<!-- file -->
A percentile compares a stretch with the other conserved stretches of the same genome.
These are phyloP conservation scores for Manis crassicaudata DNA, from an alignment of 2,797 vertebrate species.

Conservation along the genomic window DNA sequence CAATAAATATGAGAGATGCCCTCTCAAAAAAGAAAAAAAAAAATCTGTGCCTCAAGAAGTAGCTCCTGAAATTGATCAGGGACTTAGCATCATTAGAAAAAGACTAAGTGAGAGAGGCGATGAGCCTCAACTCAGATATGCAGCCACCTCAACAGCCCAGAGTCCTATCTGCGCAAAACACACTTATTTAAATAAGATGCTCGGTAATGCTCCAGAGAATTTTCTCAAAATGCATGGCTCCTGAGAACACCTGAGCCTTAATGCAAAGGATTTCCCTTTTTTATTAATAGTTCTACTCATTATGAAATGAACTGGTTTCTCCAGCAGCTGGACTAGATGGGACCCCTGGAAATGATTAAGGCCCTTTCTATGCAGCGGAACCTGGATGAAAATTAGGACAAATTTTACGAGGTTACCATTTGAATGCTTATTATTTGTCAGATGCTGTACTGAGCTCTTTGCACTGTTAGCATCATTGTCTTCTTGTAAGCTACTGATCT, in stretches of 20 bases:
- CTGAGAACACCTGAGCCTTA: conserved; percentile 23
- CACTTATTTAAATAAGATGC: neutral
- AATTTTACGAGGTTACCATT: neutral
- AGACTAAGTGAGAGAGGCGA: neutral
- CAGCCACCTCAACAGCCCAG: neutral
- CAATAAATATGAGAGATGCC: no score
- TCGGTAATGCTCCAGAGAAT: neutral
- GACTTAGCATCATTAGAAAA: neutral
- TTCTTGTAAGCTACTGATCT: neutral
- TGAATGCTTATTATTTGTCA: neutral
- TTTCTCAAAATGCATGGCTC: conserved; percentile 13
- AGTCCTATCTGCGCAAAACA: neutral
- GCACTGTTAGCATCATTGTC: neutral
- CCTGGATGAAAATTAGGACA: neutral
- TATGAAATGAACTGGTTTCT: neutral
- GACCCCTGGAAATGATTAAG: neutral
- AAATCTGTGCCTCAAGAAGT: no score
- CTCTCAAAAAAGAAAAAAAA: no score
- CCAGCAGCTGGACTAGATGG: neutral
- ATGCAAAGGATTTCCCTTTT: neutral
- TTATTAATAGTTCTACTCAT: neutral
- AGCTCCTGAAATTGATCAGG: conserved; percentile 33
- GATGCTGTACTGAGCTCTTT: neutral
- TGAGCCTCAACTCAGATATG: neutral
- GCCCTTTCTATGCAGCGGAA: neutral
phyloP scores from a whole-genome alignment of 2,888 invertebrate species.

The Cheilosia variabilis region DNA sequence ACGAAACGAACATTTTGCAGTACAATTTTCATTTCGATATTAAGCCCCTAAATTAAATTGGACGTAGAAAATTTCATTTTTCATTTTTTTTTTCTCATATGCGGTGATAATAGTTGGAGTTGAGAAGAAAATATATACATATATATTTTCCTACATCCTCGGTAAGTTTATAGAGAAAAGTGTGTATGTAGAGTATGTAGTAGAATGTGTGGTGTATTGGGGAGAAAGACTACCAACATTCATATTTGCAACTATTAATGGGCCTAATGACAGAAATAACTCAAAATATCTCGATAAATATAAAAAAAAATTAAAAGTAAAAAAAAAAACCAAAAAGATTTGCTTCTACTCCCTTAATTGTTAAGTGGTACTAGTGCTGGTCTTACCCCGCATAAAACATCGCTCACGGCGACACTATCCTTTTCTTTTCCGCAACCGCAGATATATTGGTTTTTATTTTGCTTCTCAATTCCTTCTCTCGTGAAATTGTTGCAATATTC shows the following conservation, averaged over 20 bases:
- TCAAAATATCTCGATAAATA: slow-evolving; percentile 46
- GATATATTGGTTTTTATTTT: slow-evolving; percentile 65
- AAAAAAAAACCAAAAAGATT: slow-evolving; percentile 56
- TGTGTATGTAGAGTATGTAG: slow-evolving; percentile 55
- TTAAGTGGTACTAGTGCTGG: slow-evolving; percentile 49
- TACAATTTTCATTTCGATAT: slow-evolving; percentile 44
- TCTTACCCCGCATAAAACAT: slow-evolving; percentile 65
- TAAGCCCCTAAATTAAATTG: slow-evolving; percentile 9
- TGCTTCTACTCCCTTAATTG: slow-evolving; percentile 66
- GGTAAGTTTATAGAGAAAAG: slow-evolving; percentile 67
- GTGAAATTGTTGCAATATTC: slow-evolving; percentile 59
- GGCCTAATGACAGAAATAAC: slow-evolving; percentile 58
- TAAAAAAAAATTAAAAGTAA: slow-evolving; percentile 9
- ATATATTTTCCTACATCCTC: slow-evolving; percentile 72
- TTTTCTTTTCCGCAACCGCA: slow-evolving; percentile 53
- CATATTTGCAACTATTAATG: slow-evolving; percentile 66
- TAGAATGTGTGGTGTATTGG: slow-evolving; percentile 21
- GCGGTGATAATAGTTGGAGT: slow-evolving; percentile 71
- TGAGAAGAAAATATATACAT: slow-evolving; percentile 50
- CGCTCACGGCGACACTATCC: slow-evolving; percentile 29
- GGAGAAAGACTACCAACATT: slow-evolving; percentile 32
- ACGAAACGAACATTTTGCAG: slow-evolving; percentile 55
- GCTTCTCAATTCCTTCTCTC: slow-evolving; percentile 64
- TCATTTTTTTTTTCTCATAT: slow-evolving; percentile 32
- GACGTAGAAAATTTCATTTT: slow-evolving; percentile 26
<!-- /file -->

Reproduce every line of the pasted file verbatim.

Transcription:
A percentile compares a stretch with the other conserved stretches of the same genome.
These are phyloP conservation scores for Manis crassicaudata DNA, from an alignment of 2,797 vertebrate species.

Conservation along the genomic window DNA sequence CAATAAATATGAGAGATGCCCTCTCAAAAAAGAAAAAAAAAAATCTGTGCCTCAAGAAGTAGCTCCTGAAATTGATCAGGGACTTAGCATCATTAGAAAAAGACTAAGTGAGAGAGGCGATGAGCCTCAACTCAGATATGCAGCCACCTCAACAGCCCAGAGTCCTATCTGCGCAAAACACACTTATTTAAATAAGATGCTCGGTAATGCTCCAGAGAATTTTCTCAAAATGCATGGCTCCTGAGAACACCTGAGCCTTAATGCAAAGGATTTCCCTTTTTTATTAATAGTTCTACTCATTATGAAATGAACTGGTTTCTCCAGCAGCTGGACTAGATGGGACCCCTGGAAATGATTAAGGCCCTTTCTATGCAGCGGAACCTGGATGAAAATTAGGACAAATTTTACGAGGTTACCATTTGAATGCTTATTATTTGTCAGATGCTGTACTGAGCTCTTTGCACTGTTAGCATCATTGTCTTCTTGTAAGCTACTGATCT, in stretches of 20 bases:
- CTGAGAACACCTGAGCCTTA: conserved; percentile 23
- CACTTATTTAAATAAGATGC: neutral
- AATTTTACGAGGTTACCATT: neutral
- AGACTAAGTGAGAGAGGCGA: neutral
- CAGCCACCTCAACAGCCCAG: neutral
- CAATAAATATGAGAGATGCC: no score
- TCGGTAATGCTCCAGAGAAT: neutral
- GACTTAGCATCATTAGAAAA: neutral
- TTCTTGTAAGCTACTGATCT: neutral
- TGAATGCTTATTATTTGTCA: neutral
- TTTCTCAAAATGCATGGCTC: conserved; percentile 13
- AGTCCTATCTGCGCAAAACA: neutral
- GCACTGTTAGCATCATTGTC: neutral
- CCTGGATGAAAATTAGGACA: neutral
- TATGAAATGAACTGGTTTCT: neutral
- GACCCCTGGAAATGATTAAG: neutral
- AAATCTGTGCCTCAAGAAGT: no score
- CTCTCAAAAAAGAAAAAAAA: no score
- CCAGCAGCTGGACTAGATGG: neutral
- ATGCAAAGGATTTCCCTTTT: neutral
- TTATTAATAGTTCTACTCAT: neutral
- AGCTCCTGAAATTGATCAGG: conserved; percentile 33
- GATGCTGTACTGAGCTCTTT: neutral
- TGAGCCTCAACTCAGATATG: neutral
- GCCCTTTCTATGCAGCGGAA: neutral
phyloP scores from a whole-genome alignment of 2,888 invertebrate species.

The Cheilosia variabilis region DNA sequence ACGAAACGAACATTTTGCAGTACAATTTTCATTTCGATATTAAGCCCCTAAATTAAATTGGACGTAGAAAATTTCATTTTTCATTTTTTTTTTCTCATATGCGGTGATAATAGTTGGAGTTGAGAAGAAAATATATACATATATATTTTCCTACATCCTCGGTAAGTTTATAGAGAAAAGTGTGTATGTAGAGTATGTAGTAGAATGTGTGGTGTATTGGGGAGAAAGACTACCAACATTCATATTTGCAACTATTAATGGGCCTAATGACAGAAATAACTCAAAATATCTCGATAAATATAAAAAAAAATTAAAAGTAAAAAAAAAAACCAAAAAGATTTGCTTCTACTCCCTTAATTGTTAAGTGGTACTAGTGCTGGTCTTACCCCGCATAAAACATCGCTCACGGCGACACTATCCTTTTCTTTTCCGCAACCGCAGATATATTGGTTTTTATTTTGCTTCTCAATTCCTTCTCTCGTGAAATTGTTGCAATATTC shows the following conservation, averaged over 20 bases:
- TCAAAATATCTCGATAAATA: slow-evolving; percentile 46
- GATATATTGGTTTTTATTTT: slow-evolving; percentile 65
- AAAAAAAAACCAAAAAGATT: slow-evolving; percentile 56
- TGTGTATGTAGAGTATGTAG: slow-evolving; percentile 55
- TTAAGTGGTACTAGTGCTGG: slow-evolving; percentile 49
- TACAATTTTCATTTCGATAT: slow-evolving; percentile 44
- TCTTACCCCGCATAAAACAT: slow-evolving; percentile 65
- TAAGCCCCTAAATTAAATTG: slow-evolving; percentile 9
- TGCTTCTACTCCCTTAATTG: slow-evolving; percentile 66
- GGTAAGTTTATAGAGAAAAG: slow-evolving; percentile 67
- GTGAAATTGTTGCAATATTC: slow-evolving; percentile 59
- GGCCTAATGACAGAAATAAC: slow-evolving; percentile 58
- TAAAAAAAAATTAAAAGTAA: slow-evolving; percentile 9
- ATATATTTTCCTACATCCTC: slow-evolving; percentile 72
- TTTTCTTTTCCGCAACCGCA: slow-evolving; percentile 53
- CATATTTGCAACTATTAATG: slow-evolving; percentile 66
- TAGAATGTGTGGTGTATTGG: slow-evolving; percentile 21
- GCGGTGATAATAGTTGGAGT: slow-evolving; percentile 71
- TGAGAAGAAAATATATACAT: slow-evolving; percentile 50
- CGCTCACGGCGACACTATCC: slow-evolving; percentile 29
- GGAGAAAGACTACCAACATT: slow-evolving; percentile 32
- ACGAAACGAACATTTTGCAG: slow-evolving; percentile 55
- GCTTCTCAATTCCTTCTCTC: slow-evolving; percentile 64
- TCATTTTTTTTTTCTCATAT: slow-evolving; percentile 32
- GACGTAGAAAATTTCATTTT: slow-evolving; percentile 26